WALLPAPER* ARCHITECTS’ DIRECTORY 2019: NYC and LA-based duo David Freeland and Brennan Buck, set up their practice in 2010. It was their LA house projects, that respond to the climate and terrain, while also questioning how architecture should grow and adapt to suit changing urban contexts, that caught our attention. Pictured here, Stack House, in Mount Washington.

The district of Mount Washington, five miles north of downtown Los Angeles, is known for its winding streets and sharp inclines, though Mount Washington itself is something of a misnomer, being just 285 metres high. Here, on a steep hillside with views of the (real) mountains of the San Gabriel range, is the Stack House, whose sculptural geometry stands in striking contrast to the surrounding suburbia.

Designed and developed by the young LA and New York-based practice FreelandBuck, its name is inspired by its shape, which takes the form of a series of boxes stacked on top of each other at slightly different angles. Its four floors, including a street-level garage and a self-contained rental unit on the first floor, are stepped back into the incline of the hill, with balconies on the roofs of each lower floor.

Stack House
Photography: Eric Staudenmaier

Co-partner David Freeland, who lives in nearby Highland Park, explains their decision to develop the site themselves: ‘We had experience working with difficult, steeply sloped sites in Los Angeles and wanted to put that knowledge to work for our ourselves. Plus we are interested in the business of building and the possibilities opened up by acting as our own client.’

Board-and-batten surfaces, vertical on the main walls but forming concentric frames round feature windows, give the exterior a Deco-meets-PoMo feel. Freeland describes how this modified version of a traditional technique ‘creates stripes of light and shadow that give each box a “front” that is more open and a “side” that is more opaque.’ The upper rooms, though modest in scale, are cleverly divided by a series of tangent arcs, which give them an added layer of complexity unguessed from outside.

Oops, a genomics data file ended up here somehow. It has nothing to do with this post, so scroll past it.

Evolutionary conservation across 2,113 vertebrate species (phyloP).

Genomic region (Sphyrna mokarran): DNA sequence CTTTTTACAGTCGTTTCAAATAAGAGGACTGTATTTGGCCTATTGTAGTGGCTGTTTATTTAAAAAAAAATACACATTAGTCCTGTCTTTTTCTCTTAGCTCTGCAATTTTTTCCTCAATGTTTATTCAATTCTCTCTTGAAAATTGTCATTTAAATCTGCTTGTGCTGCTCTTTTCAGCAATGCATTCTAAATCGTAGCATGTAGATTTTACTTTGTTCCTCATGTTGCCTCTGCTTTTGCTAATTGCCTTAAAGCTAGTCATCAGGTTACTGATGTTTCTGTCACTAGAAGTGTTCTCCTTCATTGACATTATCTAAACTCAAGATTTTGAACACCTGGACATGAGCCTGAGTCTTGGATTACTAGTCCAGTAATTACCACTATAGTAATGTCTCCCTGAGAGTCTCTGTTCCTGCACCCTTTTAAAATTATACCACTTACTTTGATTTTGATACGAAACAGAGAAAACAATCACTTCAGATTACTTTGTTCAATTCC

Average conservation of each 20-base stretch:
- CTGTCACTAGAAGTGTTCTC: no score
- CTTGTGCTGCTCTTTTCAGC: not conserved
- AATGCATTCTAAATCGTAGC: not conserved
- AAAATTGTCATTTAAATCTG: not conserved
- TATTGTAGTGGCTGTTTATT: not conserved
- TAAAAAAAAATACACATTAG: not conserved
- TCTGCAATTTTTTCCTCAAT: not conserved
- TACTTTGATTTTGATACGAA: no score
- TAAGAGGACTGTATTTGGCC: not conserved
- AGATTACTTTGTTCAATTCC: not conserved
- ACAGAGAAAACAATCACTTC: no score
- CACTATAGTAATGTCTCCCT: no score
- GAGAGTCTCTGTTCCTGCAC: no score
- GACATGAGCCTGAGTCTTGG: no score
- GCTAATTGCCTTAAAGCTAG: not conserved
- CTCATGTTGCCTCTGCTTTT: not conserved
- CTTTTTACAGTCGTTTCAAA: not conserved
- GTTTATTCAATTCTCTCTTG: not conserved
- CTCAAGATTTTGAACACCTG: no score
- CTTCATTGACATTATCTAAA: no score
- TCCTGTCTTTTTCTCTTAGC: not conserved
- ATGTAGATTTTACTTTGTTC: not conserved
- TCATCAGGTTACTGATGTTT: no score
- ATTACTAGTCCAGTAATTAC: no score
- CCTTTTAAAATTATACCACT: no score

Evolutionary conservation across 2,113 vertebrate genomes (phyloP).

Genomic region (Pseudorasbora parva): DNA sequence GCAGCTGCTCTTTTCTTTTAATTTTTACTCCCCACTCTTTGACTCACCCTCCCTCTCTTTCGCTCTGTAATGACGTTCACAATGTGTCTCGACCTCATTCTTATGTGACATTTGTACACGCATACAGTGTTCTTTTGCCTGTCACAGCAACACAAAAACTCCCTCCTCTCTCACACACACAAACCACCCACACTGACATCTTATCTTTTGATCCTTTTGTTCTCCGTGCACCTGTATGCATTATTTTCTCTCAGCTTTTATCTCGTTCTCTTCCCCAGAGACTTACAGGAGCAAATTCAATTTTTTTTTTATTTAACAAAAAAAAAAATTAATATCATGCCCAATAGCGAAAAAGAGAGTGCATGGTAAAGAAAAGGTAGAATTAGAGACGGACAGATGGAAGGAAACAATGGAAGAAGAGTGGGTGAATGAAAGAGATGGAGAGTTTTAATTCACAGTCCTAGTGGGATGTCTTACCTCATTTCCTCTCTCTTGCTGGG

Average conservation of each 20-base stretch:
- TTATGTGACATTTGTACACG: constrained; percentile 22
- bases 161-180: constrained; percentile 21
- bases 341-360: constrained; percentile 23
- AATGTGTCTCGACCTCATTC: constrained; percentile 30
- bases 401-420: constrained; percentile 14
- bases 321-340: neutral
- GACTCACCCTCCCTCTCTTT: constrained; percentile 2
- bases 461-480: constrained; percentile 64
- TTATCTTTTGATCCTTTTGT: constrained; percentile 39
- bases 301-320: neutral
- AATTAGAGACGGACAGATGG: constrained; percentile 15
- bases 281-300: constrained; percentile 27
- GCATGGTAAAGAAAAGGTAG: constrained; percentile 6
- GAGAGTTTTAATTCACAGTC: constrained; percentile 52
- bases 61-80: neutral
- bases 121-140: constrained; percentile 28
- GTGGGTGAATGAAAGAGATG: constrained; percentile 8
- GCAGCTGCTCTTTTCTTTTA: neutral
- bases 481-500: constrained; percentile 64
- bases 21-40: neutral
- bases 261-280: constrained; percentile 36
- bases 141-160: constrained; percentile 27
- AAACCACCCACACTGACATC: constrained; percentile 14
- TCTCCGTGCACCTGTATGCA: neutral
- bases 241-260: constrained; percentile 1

‘Designing a house in the absence of a client, we rely on our ideas and experience in domestic spaces’ – FREELANDBUCK

‘Houses are challenging because architecturally they have to produce an image of “home” that fits the client. Some people know what they want their home to look like, others are not so sure. We consider our residential projects collaborations where we are working on this image together with the client to arrive at something that is comfortable and innovative. In the absence of a client, when we are working on a spec home, we project a possible client but mostly rely on our ideas and experience in domestic spaces.’

Freeland and Buck are currently working on several other residential projects in Mount Washington, a museum cafe for the Everson Museum in Syracuse, and a number of public art projects around the US. §

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